It is known that patients with epilepsy are at significant risk for cognitive impairment and behavioral abnormalities. Also, adverse effects of anti epileptic drugs are considered by patients to be at least as important as repetitive seizures in terms of quality of life. To my knowledge, no anti-seizure medication has been shown to promote improvement in cognition. However, Anavex 2-73 has shown evidence of cognitive enhancement in three different neurodegenerative diseases, including Rett, PD, and AD. As noted above, Anavex 2-73 has been associated with a 50% decrease in seizure risk in the Avatar Rett trial. This is not a formal epilepsy trial. But it does increase my optimism about Anavex 2-73 not only as a Rett treatment but also as a platform drug for other neurodegenerative diseases. I am happy with my investment in Anavex on the basis of its two completed Rett trials alone. Additionally, with multiple other potential indications for this drug, as well as its other pipeline drugs, Anavex has multiple shots on goal.

As has been discussed on this board before, neurodegenerative diseases such as Alzheimer’s are considered complex diseases. Complex diseases, such as hypertension, usually require multiple medications that work in different ways and thereby complement each other. Hypertensive patients frequently require two, three or even four medications for adequate control. In regard to Alzheimer’s, Timo Grimmer, an investigator in the Anavex 2-73 P2/3 Alzheimer’s trial and head of the Centre for Cognitive Disorders at the University of Munich School of Medicine, and the newest member of the Anavex SAB, stated in his CTAD comments in the Roche podcast, “…we all agree that we will probably need combination therapy in the end.” I suspect the FDA realizes this as well. This is why I am (somewhat reluctantly) OK with the FDA’s approval of Lecanemab and Auhelm (I am not a Biogen investor) because anti-Alzheimer’s drugs need to be available to be used in combination. Perhaps lecanemab and Anavex 2-73 (or other AD drugs in development by other companies) will had additive or even Supra-additive effects. So, downstream drugs are now available. My view is that upstream drugs are now needed, and that Anavex 2-73 fits the bill. It has a good safety profile, is orally administered, does not cause brain swelling/bleeding, does not require.MRI follow up, and has shown impressive efficacy in multiple neurodegenerative and neurodevelopmental diseases.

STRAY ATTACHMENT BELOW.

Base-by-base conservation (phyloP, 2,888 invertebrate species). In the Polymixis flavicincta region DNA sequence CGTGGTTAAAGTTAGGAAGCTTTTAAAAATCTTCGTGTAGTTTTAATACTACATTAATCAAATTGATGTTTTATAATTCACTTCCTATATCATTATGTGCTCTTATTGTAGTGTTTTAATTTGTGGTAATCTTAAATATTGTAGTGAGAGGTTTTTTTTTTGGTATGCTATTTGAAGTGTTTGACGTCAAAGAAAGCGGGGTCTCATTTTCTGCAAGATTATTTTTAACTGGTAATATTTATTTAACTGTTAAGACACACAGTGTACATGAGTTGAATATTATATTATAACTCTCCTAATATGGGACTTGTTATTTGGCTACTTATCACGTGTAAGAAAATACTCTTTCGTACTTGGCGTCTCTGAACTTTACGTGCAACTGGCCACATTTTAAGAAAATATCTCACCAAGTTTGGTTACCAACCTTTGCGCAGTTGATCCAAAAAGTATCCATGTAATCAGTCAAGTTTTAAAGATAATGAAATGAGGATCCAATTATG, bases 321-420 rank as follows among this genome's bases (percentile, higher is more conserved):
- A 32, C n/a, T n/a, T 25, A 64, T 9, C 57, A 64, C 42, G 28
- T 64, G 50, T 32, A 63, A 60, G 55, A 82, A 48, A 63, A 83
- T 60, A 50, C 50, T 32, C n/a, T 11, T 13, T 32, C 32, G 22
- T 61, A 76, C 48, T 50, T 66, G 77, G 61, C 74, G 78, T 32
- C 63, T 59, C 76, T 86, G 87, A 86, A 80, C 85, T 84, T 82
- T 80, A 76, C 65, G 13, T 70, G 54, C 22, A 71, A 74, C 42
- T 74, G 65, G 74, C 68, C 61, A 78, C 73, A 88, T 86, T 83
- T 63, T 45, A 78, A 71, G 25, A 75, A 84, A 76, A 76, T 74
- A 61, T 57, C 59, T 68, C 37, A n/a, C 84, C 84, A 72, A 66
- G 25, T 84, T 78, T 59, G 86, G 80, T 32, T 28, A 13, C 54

Unfortunately, the wheels of science turn slowly (and by saying this I do not mean to say Missling is “off the hook” for missed timelines). My concern is that the cost of Alzheimer’s is projected to bankrupt Medicare in the not-too-distant future so there’s no time to waste. And this applies to Missling and to the FDA. Meanwhile, millions are dying or losing their memories and personalities